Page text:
Want to be an RN ? Perhaps you or someone close to you was helped by a nurse who knew exactly what suggestion to make to the doctor about pain management or a change in treatment. That suggestion made all the difference by bringing about a speedy and successful recovery. Perhaps you are attracted to the idea of working in a field that is both demanding and “in demand” in many areas. Perhaps you are a fan of House and love the idea of being in the medical world and working with a brilliant, crabby doctor - being the one nurse who earns his grudging respect. Whatever your reason for considering nursing as a career, you need to investigate the educational and training requirements of the field to make an informed decision. Nursing is a varied, rapidly changing field; yet, all nurses have pursued one of three paths to their chosen profession.
To become an RN you will need to complete one of the three degree programs as well as the licensing requirements for nursing. The three programs are a Bachelor of Science degree in nursing (BSN), an associate degree program (ADN) or a diploma program. Offered at many colleges and universities, the BSN usually requires about 4 years to complete. The ADN takes 2 to 3 years to complete and is also offered at many schools. Diploma programs are offered at some hospitals and usually require 3 years to complete.
Choosing which program to pursue can impact your career. While it takes longer to complete, the BSN offers decided advantages for the aspiring RN. The additional college courses required by this program help to develop leadership, communication skills and critical and analytic thinking. These skills are needed in the complex environment facing today’s RN.
Another asset provided by the BSN degree is a wider job opportunity. While a licensed RN with a degree from any of these programs can usually acquire an entry level position, a BSN is often a pre-requisite for a position in the administration, consulting, research and teaching.
A thorough search will show scholarships and financing options available for the RN student. One option is to complete the associate degree program and then seek an employer who will help pay for the additional education required to complete the BSN program. This pay as you go approach is a help for many.
If you wish to change careers to work as an RN, there are degree programs that give credit for past college work. These accelerated BSN programs can sometimes be completed in 12-18 months. Master’s degree programs are another option for those who have a degree in another field.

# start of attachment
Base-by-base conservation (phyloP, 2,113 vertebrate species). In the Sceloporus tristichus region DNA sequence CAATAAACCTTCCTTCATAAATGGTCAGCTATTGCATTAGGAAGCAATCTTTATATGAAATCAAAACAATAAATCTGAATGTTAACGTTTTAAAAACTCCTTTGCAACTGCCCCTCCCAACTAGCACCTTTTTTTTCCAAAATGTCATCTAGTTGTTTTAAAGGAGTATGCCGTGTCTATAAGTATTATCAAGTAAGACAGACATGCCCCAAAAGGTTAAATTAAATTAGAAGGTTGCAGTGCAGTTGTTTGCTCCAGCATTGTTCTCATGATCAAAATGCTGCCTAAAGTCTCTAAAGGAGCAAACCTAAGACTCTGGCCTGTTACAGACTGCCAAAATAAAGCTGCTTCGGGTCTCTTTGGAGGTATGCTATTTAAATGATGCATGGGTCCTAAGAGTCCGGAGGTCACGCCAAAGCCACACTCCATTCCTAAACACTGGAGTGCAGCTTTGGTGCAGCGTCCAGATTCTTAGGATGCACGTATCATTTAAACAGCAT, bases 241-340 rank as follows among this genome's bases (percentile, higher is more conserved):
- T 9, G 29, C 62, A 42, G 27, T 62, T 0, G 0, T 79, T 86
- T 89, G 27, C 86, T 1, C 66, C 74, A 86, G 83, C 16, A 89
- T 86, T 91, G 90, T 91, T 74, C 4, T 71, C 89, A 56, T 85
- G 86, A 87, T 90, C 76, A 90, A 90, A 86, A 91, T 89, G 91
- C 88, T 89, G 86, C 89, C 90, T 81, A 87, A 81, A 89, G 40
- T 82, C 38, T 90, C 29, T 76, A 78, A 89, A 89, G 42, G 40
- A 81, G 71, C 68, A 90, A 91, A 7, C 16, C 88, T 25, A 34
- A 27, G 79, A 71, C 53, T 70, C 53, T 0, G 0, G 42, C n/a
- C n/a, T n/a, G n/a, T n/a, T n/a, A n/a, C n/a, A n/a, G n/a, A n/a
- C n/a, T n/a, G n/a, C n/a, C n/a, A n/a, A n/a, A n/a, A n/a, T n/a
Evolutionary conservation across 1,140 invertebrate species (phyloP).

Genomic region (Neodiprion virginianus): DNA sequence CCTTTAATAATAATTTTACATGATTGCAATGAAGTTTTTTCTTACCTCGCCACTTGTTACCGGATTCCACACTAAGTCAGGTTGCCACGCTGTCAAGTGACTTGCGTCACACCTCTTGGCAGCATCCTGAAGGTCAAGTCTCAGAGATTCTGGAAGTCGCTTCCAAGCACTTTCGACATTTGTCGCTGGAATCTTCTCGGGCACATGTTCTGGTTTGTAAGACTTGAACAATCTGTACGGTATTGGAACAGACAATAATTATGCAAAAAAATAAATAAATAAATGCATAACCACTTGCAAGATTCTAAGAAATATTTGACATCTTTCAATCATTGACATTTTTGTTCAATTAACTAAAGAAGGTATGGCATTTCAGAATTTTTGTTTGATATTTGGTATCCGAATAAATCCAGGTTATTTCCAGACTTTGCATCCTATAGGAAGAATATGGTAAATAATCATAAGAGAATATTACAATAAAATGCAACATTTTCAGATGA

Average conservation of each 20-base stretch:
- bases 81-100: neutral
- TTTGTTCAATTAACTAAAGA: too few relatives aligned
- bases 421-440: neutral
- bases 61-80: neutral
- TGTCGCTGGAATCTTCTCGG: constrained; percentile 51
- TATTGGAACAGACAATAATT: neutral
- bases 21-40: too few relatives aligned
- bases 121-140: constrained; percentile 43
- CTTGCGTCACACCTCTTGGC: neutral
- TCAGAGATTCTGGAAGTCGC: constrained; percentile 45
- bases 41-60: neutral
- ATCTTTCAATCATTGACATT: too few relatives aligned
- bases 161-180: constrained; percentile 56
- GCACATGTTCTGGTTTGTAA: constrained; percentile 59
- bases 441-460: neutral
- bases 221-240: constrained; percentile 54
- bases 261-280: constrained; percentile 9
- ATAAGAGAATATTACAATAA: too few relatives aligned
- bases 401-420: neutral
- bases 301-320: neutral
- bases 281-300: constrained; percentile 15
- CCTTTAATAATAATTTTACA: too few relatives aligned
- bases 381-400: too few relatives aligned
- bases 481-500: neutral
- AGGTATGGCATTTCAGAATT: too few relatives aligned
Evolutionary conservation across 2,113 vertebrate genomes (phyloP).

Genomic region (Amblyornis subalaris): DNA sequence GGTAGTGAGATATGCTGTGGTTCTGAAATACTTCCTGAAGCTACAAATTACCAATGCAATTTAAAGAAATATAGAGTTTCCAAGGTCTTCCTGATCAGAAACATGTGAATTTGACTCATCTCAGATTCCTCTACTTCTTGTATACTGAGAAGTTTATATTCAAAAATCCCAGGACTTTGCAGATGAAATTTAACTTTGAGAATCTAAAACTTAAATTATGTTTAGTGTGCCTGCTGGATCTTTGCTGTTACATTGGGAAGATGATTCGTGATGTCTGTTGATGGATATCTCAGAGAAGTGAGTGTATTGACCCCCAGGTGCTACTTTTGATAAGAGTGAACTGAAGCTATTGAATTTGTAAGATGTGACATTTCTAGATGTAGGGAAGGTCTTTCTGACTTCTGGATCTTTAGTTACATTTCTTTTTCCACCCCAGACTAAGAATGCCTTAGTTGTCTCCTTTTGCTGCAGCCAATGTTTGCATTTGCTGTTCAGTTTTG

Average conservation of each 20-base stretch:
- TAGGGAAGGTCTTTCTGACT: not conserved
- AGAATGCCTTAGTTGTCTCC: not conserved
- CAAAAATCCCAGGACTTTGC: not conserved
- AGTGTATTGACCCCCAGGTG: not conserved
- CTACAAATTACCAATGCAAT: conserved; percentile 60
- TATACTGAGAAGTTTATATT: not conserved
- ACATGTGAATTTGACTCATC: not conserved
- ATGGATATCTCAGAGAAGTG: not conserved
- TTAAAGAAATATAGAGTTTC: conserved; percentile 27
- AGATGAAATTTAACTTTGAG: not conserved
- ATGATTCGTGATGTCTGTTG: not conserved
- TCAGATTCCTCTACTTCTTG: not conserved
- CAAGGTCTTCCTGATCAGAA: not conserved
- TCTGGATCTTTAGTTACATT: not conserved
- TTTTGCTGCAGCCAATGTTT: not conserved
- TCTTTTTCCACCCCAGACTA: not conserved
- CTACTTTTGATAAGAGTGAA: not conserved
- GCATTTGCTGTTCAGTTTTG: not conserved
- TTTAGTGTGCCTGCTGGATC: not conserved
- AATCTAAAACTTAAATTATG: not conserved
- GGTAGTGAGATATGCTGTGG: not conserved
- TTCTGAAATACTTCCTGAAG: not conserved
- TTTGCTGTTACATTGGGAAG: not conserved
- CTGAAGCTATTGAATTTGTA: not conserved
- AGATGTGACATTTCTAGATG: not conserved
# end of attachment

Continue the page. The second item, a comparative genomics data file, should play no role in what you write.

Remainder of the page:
Your educational experience as an RN student will fall into two main categories: classroom instruction and clinical experience. Classes will include anatomy, physiology, nutrition, biology, chemistry, psychology and other social sciences and liberal arts courses. Clinical experience will be supervised and include working in hospital departments such as surgery, pediatrics, emergency room and obstetrics. In all these areas, disciplining yourself to have an interest in each class or clinical will be a great help. Advice from students who have gone before you can be invaluable to ensuring your success.
Major professions have a licensing exam, and nursing is no exception. Students who successfully complete a degree program must pass the National Council Licensure Examination or NCLEX-RN. For details concerning the administration of the test and any other licensing requirements of your state, consult your State Board of Nursing. This exam is comprehensive. Learn all that you can about it as you obtain your degree. While you cannot study for particular questions, there are numerous prep courses and some free study guides. Take time to go through these. On some sites you can gain valuable information about the nature of the NCLEX without purchasing the course; but if you can purchase a prep course, do your research and purchase a good one. Here again, the advice of students who have recently passed the exam will help. Armed with this information plus your education, you have an excellent chance of passing the NCLEX.